In the event of a crash that involves personal injury or death, the operation of an autonomous vehicle in autonomous mode, as defined in Statute 316.003, the driver’s wireless communication device’s billing records or the testimony/written statements from the appropriate authorities receiving such messages may be admissible as evidence in proceedings that are designed to determine if a statute has been violated.
In addition, the new law prohibits the use of a handheld electronic communication device when one is driving in a designated work or school zone or at a designated school crossing. The new law went into effect on July 1, 2019 with the work and school zone portions of the law will become enforceable on 10/1/2019. There is also to be an “education period” in which only warnings will be handed out by police until 1/1/2020. At that time, police will be issuing tickets.What can I do if I’m Involved in a Riviera Beach Crash Resulting from Texting and Driving?
First of all, like in any car crash situation, you need to take care of yourself and any passengers that were in your vehicle. Call 911 and if you can render any medical or medical transportation assistance, then you should do so. You should also try to keep people and (if possible) vehicles out of the way of incoming traffic or set up road warnings (flares, etc.).
If you can, exchange information with the other driver (license number, name, address, insurance info, etc.). Make sure the police have been contacted and cooperate fully with the law enforcement official that is doing the investigation. You will also want to get contact information from any witnesses to the accident. Under no case should you accept blame for the accident or place blame. Only answer the questions that the officer asks you. Contact your insurance company, as well.
Seek the advice of an experienced car accident attorney, serving Riviera Beach, who can assist with how you may proceed. The initial consultation with the attorney will be free of charge, so there’s no reason why you wouldn’t want their advice in a potentially legal matter.
Also, when you’ve been in a cell phone use car crash, you can encounter a number of serious injuries that may not be obvious at first. That’s because the shock of the crash can hide certain amounts of pain. While whiplash can take up to a day or more in order to manifest. Therefore, you should immediately visit your nearest hospital emergency room or doctor and receive a full checkup. Just make sure to save the bill receipts and set up a follow up appointment. Also, in the case of treatable injuries, keep a record of your health-related progress. All records of your accident should be kept in a separate file for later access.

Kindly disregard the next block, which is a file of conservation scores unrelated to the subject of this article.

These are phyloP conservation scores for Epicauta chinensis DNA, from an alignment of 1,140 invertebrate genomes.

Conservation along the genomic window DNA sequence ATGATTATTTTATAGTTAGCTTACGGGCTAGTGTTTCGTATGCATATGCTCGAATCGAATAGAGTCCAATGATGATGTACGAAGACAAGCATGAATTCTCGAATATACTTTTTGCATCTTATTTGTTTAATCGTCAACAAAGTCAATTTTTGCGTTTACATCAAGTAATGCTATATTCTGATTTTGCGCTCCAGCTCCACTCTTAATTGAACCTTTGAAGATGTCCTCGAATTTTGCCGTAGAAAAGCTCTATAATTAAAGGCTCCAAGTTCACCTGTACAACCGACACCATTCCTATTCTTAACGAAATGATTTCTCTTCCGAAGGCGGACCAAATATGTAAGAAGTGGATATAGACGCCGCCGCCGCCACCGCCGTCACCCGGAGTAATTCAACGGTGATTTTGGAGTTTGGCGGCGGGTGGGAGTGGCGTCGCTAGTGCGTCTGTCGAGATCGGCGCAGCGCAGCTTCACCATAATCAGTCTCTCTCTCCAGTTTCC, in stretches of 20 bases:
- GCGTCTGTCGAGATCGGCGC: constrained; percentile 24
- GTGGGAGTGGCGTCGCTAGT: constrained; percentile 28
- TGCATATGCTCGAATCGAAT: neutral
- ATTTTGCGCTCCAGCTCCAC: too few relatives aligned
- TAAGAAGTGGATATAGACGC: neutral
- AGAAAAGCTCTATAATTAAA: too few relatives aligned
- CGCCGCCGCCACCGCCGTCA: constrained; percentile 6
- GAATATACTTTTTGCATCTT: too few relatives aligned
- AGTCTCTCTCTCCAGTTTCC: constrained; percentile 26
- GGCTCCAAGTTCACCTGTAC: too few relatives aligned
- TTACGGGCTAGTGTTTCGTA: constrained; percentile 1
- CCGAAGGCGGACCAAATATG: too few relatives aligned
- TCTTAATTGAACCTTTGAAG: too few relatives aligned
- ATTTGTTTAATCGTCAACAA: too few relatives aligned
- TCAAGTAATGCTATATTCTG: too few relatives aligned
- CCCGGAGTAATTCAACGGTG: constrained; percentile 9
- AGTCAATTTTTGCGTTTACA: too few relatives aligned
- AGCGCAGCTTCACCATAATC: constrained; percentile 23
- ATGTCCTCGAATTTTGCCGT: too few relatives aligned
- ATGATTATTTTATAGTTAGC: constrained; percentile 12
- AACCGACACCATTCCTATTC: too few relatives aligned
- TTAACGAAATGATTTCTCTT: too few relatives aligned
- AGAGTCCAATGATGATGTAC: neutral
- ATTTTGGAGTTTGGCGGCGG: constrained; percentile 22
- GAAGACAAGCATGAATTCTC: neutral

If you are approached by the other driver’s insurance company, do not sign anything or accept any type of restitution. Insurance companies may try to offer monetary amounts that seem generous, but are not designed to cover future issues, such as loss of income or future medical expenses.How can I Prove That a Driver was Distracted by Cell Phone Use?
Texting while driving is considered a dangerous and reckless activity that falls under the category of being negligent. In this case, the driver who was texting and caused the accident should be held responsible. This means that they should become responsible for any expenses that have been incurred as a result of their reckless behavior.
One reason why you may want to have the assistance of an experienced personal injury attorney is that in the case of a cell phone use car crash, it is up to the victim to prove that the use of a cell phone was the cause of the accident. In essence, there are four things that need to be proven in a case such as this. They are:
- The defendant had a duty of care when it came to keeping other motorists safe by adhering to the laws related to driving.
- The defendant breached that duty of care when they decided to engage in texting while they were driving.
- It needs to be shown that the defendant’s breach was the direct cause of the accident.
- The accident directly led to injuries and/or damages.
In the case of a cell phone use car crash, the person who is responsible may be liable for both non-economic and economic damages. These damages can include:
- Hospital and medical-related costs
- Lost earnings from being away from the job
- Past, present and future pain restitution
- Mental and emotional distress compensation
- Lost earning potential due to permanent physical or mental ability loss.
- Loss of spousal consortium
Remember, the statute of limitations is usually only 4 years from the time of the accident (2 years for a wrongful death lawsuit). In order to contact witnesses and investigate, it is suggested that you contact a texting and driving accident attorney as soon as possible.Enlist a Personal Injury Lawyer, Serving Riviera Beach to Protect Your Rights
Deaths and injuries from a Florida car accident can be the result of distracted drivers, which may occur in Riviera Beach at any given time. If you are injured in an accident as the result of a distracted driver, it is advised that you seek medical care and the advice of a car accident personal injury attorney.
Discuss your claim with an experienced personal injury attorney, serving Riviera Beach, for guidance in receiving the best care and compensation that you rightfully deserve. Therefore, if you or a loved one are involved in a Riviera Beach car accident, contact a Dedicated Car Accident Personal Injury Attorney Serving Riviera Beach Today! Turn to Frankl & Kominsky for comprehensive legal guidance. Call (561) 800-8000 or use our Contact Form to set up a free consultation.